The grandson thought about it for a minute and then asked his grandfather, “Which wolf will win?”

The old Cherokee simply replied, “The one you feed.”


The world tells us to feed the flesh: to eat, drink, use, abuse and indulge as much as we want.  God tells us to nourish our spiritual life, through prayer, celebrating the sacraments, practicing the virtues and studying the teachings of the faith.  We need to choose every day, sometimes hour by hour, to starve the flesh and feed the soul. 


The Spirit offers us His gifts: the knowledge of the things of God, a deeper understanding that surpasses the world’s false values, wisdom to perceive life through the mind of Christ, counsel to make healthy choices and virtuous decisions, fortitude in the face of opposition to our faith, reverence for all that is sacred and a healthy fear of the Lord that compels us to be totally devoted to God.  These gifts form us into disciples, even saints – but only if we accept them and put them into action in our lives.  For this Jesus ascended into Heaven and sent the promised gift of the Father.  The same precious gift awaits us, too, whenever we sincerely knock at the treasury of grace.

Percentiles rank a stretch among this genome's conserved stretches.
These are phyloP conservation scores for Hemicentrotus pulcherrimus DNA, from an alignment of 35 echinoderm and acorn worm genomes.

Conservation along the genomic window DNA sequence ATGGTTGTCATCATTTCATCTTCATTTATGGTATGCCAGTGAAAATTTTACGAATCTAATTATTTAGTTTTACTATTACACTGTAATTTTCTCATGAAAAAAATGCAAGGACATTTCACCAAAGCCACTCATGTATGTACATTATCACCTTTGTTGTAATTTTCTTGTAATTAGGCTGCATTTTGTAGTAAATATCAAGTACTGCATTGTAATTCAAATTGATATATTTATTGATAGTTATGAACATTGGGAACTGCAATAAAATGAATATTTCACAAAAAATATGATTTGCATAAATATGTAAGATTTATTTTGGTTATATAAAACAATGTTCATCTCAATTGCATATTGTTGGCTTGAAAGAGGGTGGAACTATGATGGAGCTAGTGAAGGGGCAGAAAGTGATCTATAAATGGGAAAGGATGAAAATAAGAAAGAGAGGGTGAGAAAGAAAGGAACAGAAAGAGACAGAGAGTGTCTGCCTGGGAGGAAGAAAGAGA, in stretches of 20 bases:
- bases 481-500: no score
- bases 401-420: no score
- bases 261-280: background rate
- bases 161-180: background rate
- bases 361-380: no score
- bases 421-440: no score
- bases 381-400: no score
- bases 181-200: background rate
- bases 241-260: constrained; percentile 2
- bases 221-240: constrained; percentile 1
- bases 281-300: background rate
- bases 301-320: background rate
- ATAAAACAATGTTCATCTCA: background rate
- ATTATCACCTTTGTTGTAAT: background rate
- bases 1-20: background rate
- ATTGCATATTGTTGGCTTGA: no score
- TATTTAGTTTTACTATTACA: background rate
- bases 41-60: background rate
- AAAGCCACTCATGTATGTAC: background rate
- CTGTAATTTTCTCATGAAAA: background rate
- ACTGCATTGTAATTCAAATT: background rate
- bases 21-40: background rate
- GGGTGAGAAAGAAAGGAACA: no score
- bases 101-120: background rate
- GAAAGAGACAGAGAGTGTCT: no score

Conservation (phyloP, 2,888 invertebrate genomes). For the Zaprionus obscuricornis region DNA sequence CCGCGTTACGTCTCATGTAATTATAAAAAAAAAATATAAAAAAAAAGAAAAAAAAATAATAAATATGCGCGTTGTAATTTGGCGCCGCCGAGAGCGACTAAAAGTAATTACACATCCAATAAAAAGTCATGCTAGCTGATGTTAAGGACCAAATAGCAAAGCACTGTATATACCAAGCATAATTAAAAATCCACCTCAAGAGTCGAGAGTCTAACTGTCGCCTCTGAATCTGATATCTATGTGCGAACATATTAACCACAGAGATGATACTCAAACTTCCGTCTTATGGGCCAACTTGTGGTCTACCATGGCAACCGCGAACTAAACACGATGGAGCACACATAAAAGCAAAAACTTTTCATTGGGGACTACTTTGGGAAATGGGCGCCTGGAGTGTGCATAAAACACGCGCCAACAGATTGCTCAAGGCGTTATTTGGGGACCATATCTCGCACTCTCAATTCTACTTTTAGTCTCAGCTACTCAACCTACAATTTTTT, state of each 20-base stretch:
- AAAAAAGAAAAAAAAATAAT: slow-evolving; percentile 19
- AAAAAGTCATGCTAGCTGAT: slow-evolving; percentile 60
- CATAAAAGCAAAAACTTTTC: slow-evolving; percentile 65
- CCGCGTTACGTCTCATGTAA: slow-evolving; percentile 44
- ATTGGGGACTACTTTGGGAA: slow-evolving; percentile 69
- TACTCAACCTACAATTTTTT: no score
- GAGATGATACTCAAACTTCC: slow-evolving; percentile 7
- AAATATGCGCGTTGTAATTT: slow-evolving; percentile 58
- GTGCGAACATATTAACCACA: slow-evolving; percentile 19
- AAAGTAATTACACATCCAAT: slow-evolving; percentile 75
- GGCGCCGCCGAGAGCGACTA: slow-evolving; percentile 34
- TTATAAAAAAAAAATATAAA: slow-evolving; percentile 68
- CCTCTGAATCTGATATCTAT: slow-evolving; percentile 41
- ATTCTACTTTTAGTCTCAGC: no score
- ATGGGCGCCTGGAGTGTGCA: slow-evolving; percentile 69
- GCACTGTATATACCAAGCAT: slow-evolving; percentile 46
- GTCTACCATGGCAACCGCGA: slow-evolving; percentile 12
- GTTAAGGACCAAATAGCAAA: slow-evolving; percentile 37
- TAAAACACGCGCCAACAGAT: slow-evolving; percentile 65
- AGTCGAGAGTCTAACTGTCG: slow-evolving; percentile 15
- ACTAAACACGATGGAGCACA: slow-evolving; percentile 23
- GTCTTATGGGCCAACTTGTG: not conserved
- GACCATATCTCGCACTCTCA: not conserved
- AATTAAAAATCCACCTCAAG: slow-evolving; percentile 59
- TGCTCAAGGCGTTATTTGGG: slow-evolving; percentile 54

Come, Holy Spirit!  Fill us with all the gifts of your love that we need to nourish our spiritual life and be witnesses to Jesus in the world.